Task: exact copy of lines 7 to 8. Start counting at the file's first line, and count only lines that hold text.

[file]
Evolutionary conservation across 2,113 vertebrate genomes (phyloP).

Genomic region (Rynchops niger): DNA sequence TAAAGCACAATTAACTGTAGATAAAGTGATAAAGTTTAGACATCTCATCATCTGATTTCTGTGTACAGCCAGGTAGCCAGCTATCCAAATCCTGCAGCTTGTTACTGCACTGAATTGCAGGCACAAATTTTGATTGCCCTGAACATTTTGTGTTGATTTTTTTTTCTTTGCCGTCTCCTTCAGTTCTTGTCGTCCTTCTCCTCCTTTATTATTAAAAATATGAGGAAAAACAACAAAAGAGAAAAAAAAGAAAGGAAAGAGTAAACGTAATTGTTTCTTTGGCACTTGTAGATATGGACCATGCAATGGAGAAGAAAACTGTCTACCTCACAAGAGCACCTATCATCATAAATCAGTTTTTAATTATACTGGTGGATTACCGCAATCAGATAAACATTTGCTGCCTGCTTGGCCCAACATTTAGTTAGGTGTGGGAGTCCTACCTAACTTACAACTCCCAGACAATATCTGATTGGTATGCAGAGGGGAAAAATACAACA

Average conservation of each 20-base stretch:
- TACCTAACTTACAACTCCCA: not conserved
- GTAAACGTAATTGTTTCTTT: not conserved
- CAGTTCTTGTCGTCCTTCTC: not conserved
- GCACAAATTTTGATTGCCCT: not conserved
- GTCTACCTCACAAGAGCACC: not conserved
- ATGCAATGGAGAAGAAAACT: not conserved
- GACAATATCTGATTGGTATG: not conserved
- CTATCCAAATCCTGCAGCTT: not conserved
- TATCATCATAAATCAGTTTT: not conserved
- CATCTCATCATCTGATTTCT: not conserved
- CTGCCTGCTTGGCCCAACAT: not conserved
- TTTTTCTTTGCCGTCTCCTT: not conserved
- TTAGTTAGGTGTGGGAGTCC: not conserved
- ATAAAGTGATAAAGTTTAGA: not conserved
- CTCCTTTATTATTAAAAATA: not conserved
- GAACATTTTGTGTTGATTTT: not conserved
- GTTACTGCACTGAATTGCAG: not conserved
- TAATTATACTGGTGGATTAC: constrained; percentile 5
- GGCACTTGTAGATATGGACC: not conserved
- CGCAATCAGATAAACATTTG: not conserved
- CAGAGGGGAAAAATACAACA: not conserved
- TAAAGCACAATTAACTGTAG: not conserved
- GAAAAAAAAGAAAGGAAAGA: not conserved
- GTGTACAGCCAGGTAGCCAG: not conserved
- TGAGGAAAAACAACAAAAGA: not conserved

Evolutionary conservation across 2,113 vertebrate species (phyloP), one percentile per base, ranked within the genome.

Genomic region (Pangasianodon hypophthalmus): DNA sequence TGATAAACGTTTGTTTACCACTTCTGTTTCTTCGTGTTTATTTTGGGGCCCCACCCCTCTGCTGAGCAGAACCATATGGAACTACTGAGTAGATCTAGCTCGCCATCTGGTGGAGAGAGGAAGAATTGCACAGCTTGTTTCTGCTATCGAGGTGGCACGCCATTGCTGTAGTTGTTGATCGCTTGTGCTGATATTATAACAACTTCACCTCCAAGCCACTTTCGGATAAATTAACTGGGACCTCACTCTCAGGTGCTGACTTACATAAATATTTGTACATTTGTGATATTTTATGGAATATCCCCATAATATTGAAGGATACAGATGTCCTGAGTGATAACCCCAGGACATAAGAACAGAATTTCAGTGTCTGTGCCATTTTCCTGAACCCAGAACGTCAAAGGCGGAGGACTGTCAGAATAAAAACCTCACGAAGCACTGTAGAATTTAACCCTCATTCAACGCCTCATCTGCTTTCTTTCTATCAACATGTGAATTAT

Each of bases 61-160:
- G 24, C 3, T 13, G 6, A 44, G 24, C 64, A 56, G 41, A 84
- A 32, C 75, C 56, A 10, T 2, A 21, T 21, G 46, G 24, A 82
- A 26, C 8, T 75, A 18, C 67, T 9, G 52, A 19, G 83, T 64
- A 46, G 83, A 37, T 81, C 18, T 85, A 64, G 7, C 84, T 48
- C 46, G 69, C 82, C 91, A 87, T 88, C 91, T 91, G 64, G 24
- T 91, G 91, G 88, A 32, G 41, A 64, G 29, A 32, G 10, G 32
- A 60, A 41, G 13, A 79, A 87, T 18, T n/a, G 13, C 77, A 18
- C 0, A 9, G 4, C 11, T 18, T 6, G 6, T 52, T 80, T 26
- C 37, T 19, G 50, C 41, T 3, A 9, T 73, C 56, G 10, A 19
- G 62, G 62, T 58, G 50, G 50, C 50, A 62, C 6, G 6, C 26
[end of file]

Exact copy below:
- GCACAAATTTTGATTGCCCT: not conserved
- GTCTACCTCACAAGAGCACC: not conserved